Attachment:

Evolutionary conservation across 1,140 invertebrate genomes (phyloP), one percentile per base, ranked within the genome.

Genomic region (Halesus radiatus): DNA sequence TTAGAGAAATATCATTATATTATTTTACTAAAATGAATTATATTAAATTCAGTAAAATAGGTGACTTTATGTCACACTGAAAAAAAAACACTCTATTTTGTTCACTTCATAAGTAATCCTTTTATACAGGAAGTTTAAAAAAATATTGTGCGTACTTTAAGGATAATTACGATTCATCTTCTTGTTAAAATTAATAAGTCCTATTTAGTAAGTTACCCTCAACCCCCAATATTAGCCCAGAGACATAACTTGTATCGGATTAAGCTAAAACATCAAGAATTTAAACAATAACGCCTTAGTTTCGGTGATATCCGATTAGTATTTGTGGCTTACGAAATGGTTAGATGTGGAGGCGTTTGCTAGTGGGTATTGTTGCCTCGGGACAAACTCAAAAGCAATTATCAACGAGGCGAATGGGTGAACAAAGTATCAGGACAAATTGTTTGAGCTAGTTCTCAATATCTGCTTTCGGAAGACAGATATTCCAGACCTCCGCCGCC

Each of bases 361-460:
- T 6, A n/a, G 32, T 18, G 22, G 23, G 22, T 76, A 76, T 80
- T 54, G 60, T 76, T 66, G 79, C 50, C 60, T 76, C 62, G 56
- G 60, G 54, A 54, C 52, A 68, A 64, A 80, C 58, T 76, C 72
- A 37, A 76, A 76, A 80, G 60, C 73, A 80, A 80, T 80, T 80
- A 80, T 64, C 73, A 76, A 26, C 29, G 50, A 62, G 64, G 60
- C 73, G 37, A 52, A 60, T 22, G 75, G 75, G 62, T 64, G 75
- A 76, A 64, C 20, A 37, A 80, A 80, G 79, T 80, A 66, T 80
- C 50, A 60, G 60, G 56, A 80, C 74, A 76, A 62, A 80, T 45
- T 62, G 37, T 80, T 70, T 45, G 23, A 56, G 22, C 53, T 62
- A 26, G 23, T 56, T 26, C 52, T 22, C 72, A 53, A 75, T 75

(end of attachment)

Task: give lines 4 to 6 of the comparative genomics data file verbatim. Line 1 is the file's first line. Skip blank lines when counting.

- T 6, A n/a, G 32, T 18, G 22, G 23, G 22, T 76, A 76, T 80
- T 54, G 60, T 76, T 66, G 79, C 50, C 60, T 76, C 62, G 56
- G 60, G 54, A 54, C 52, A 68, A 64, A 80, C 58, T 76, C 72